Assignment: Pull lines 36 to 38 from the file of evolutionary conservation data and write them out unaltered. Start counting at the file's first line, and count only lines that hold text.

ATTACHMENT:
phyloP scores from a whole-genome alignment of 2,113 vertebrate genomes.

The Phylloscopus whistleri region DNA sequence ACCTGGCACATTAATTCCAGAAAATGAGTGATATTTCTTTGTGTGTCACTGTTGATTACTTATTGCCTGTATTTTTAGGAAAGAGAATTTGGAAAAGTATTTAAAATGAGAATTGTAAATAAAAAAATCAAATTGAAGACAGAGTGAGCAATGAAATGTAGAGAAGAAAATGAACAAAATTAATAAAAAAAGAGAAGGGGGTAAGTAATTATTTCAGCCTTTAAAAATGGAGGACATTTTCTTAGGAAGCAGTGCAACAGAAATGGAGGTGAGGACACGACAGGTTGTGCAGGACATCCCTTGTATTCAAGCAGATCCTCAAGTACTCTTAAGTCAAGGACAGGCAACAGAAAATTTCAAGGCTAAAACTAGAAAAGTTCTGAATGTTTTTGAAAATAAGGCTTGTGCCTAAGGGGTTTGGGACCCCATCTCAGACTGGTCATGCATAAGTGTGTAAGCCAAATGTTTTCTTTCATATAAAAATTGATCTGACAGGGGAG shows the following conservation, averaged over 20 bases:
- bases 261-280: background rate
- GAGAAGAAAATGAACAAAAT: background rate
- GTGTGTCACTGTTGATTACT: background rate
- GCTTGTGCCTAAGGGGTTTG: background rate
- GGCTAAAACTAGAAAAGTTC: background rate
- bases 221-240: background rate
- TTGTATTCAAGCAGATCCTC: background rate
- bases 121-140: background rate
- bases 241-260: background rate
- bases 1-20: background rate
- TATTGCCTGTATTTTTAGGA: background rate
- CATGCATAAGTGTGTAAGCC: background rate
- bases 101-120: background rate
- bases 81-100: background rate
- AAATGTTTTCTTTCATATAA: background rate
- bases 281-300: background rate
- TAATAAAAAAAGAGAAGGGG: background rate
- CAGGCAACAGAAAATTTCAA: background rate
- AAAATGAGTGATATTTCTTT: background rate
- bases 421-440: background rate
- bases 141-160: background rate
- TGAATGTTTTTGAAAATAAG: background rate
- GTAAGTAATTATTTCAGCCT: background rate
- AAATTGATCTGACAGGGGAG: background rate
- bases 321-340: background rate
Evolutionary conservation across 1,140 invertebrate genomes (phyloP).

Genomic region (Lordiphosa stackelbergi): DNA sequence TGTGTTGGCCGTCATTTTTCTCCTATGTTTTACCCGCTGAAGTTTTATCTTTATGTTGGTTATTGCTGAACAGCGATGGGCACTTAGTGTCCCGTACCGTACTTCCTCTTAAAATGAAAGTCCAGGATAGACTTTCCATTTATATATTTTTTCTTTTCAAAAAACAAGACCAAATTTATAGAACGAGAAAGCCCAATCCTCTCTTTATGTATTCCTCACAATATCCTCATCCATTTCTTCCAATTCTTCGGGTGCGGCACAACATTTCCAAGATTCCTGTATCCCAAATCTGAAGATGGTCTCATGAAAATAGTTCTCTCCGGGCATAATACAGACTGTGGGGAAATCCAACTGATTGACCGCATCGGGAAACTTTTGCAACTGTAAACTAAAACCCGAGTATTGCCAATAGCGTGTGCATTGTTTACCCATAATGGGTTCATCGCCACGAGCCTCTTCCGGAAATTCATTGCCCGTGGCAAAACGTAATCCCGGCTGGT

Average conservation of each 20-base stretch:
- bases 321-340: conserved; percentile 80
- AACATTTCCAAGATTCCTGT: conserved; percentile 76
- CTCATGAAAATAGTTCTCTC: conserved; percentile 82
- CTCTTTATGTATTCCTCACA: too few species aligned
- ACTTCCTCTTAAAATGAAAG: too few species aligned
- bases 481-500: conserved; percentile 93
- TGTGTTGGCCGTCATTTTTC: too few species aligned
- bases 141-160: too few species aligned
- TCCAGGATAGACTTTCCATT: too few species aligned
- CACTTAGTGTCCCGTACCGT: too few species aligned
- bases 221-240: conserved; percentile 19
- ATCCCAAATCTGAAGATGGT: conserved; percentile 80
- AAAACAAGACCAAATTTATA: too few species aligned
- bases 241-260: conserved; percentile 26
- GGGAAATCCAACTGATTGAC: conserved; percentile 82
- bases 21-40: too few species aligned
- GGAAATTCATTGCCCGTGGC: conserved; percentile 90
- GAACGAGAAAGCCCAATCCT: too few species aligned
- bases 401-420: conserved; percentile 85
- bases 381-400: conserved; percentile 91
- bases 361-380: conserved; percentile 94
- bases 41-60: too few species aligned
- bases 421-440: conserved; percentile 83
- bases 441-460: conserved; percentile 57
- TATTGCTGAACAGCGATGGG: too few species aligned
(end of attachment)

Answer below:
- bases 481-500: conserved; percentile 93
- TGTGTTGGCCGTCATTTTTC: too few species aligned
- bases 141-160: too few species aligned